Feb. 21st, 2017

https://archive.org/details/sciencegeometryo02jack


The science and geometry of dress

by Jackson, Louisa L., Mrs. [from old catalog]


Published 1876

Topics Dressmaking


 


So this is really interesting and does indeed help explain the fish dart in some garments.


Why?


The basic pattern blocks for bodices were still based on ones from the 1860s. This is to say the end at the waist. I’m started printing the pages up . The first section is for the basic bodice block, then there is a saque, next up are basques (ie bodices that extend past the waist.) So this is very exciting 🙂 My printer is liking the pages so that is also good!

1876 tools

Feb. 21st, 2017 09:08 am
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I am not completely convinced the size is correct but I have isolated each tool from:


The science and geometry of dress


by Jackson, Louisa L., Mrs. [from old catalog]


Published 1876


I only know the dart and the skirt tools are correct for printing- as pdfs. The waist and curve… not so sure. I need to really go through the full text to make a bodice pattern to check the placement. Anyway. If you have photoshop you can rescale the files anyway. If you have a pdf viewer choose “poster” as print type and it will automatically print to size.


thumbnail of tooldartrule thumbnail of toolsideform


The dart is true, I have seen these only in printed form inside books so had no idea just how big they are. I think in terms of centimeters. The curve feels far too big, I scaled to match the 1,2,3,4 as inches.


thumbnail of toolminibackthumbnail of toolminidrfrontess


These were very hard to figure out. I scaled using the waist length as true to size so is scaled so the distance between each “inch” is one inch.


thumbnail of tooldressskirtrule thumbnail of tool


These two were much easier. What I love about the first skirt tool is it does show some care in deciding on the angle of the side of the skirt gores! The rest of the skirt is basically as per “Nora” (as seen in Patterns of Fashion) but this is about the angle from waist to hip, aso that is very cool 🙂


I also spent the noight padding a form to my most ideal “Victorian” shape. So I can make corset and bodice patterns that give a very good exagerated ideal form. Not easy when I have a shape that simply has not been fashionable. Okay. c1480 and say 1550-1610 in Cleves and Spain. But that’s kind of it.But that’s for another post. I need sleep!

As per my previous posts I now have the tools for the 1876 drafting system.


https://archive.org/details/sciencegeometryo02jack


The science and geometry of dress

by Jackson, Louisa L., Mrs. [from old catalog]

Published 1876



I printed and used contact spray to lay them on the inside of a cardboard box my new mirror came in. So nice to have an honest mirror that I can also move for best light/view 🙂


So I think I got the bodice close, in comparison to the size of the dart anyway. If I have any concerns I know I can redo them using the miniature dart form.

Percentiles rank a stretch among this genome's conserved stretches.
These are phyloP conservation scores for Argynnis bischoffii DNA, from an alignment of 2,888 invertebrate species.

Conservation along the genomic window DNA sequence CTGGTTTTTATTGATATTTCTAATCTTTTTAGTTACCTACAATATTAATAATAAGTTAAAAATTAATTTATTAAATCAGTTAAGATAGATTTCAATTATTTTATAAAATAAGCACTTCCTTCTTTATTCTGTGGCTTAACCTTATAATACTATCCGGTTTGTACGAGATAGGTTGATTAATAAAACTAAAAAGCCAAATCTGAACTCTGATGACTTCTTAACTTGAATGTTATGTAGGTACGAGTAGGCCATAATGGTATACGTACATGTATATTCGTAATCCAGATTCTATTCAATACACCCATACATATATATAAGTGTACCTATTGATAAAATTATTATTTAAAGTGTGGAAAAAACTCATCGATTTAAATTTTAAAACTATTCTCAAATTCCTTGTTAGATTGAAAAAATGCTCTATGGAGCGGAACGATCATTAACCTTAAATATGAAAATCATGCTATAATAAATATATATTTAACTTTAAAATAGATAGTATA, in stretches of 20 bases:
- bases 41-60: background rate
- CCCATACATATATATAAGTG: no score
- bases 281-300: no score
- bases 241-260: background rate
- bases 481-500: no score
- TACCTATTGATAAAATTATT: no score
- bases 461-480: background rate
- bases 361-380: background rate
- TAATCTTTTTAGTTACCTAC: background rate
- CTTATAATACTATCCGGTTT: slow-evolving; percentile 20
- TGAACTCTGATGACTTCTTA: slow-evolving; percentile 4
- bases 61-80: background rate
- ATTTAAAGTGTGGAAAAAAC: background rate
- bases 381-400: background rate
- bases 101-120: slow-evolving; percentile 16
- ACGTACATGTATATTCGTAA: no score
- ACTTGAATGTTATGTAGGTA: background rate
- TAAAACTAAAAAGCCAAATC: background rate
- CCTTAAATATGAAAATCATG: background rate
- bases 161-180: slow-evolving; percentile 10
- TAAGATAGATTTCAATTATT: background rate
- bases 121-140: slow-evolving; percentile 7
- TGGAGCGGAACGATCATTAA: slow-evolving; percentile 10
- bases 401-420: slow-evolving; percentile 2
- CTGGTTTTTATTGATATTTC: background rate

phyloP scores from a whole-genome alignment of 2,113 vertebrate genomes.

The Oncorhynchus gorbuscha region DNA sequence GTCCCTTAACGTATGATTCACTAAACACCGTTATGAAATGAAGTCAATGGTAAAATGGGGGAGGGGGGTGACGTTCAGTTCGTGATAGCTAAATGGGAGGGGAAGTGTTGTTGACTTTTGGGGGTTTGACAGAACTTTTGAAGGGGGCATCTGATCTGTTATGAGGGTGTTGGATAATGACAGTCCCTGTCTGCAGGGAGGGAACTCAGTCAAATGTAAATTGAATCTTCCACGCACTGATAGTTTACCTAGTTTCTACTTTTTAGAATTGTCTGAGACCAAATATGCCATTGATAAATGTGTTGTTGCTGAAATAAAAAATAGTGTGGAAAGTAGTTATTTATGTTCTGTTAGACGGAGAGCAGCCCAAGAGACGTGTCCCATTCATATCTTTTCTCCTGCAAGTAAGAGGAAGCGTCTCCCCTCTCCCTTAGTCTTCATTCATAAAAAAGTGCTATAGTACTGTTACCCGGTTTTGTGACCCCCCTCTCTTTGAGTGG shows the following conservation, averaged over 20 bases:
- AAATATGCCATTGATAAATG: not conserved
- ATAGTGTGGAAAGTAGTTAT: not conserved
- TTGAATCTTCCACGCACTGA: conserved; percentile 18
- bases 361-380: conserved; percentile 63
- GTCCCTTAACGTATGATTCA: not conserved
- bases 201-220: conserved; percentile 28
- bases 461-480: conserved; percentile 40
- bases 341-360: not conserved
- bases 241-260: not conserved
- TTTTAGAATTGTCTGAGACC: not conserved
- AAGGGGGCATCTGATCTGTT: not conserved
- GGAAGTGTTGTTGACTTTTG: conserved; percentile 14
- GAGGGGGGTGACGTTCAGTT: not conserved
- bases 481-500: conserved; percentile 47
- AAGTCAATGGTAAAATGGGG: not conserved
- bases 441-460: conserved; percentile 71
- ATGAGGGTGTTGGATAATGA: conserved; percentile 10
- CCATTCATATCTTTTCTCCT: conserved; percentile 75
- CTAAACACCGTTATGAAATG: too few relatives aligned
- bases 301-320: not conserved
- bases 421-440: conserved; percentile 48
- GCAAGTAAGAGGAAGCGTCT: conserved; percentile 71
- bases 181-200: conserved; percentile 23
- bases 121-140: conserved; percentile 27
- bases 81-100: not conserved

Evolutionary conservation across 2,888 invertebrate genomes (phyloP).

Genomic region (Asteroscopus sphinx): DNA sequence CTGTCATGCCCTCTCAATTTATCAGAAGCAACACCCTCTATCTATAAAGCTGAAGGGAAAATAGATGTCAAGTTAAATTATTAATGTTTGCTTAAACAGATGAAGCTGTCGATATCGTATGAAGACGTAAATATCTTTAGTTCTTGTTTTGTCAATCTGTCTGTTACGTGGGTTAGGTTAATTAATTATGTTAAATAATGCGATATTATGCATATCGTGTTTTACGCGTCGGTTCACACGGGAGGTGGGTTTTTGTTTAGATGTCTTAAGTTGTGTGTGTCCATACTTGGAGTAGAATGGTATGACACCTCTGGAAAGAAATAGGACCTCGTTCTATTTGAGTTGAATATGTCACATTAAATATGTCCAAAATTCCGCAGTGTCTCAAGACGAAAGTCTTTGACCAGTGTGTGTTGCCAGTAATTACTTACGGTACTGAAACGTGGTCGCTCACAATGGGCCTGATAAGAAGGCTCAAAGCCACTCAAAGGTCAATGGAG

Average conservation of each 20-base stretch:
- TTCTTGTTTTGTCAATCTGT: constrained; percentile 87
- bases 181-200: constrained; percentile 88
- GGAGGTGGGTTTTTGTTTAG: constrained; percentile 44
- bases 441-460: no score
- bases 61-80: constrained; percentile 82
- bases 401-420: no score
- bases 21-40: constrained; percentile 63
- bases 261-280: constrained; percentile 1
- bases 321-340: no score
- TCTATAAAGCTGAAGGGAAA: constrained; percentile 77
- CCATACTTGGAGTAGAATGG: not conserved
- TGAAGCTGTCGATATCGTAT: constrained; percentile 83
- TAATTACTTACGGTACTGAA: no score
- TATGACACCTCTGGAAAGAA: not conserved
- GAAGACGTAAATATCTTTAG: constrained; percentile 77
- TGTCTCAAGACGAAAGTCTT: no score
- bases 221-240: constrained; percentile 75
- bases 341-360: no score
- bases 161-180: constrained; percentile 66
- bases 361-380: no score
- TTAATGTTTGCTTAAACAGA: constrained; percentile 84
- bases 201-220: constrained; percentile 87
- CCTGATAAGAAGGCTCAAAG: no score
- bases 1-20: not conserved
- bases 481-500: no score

Last night I also padded and resized a dress form to be the ideal shape. Which means today actually draping and drafting 🙂


 

This particular form has a few features I have, a pronounced upper ribcage curve, high bust, round ribs. Her hips are a bit too round in cross section but that is easy to adjust by dialing the front and back dials a size larger and the side dials a size lower.


 


I used very taper shoulder pads to fill in the upper side of the bust, a corset is meant to lift and support so I want this in the same position as I want to achieve.


The padded bra is foam bonded to lycra based fabric so is very soft. I also filled in the gap between bust point and edge of should pads with a bit of foam.



And then a lycra shell was stretched over and basted at neck before I started basting through all layers including the velour form cover.


I darted to the armscye and took a dart out of the back panel on each side.


 


And voila, a form that is me but exaggerated (also at a height for wearing heels, I should have dropped her down for the photo but hey.


The form has a slight belly which is good for spoon busk corset types, but not so exaggerated as to not appeal modernly..

The science and geometry of dress


by Jackson, Louisa L., Mrs. [from old catalog]


Published 1876


We cut on the fold due to wide fabrics, this explains why cutting fronts is best done individually.



Yes! The side is where you can do some final fitting tweaks. But it was better to adjust everywhere else first.



How to space buttons for a large bust- it depends on the button size.



The crossdart! (Fish dart) And how it was used and how the third dart came about (I think seen in at least one PoF garment).



Tips on how to draft a princess dress. I am so happy about the polonaise comments! I have been wondering if there were rules about this but no 🙂



 

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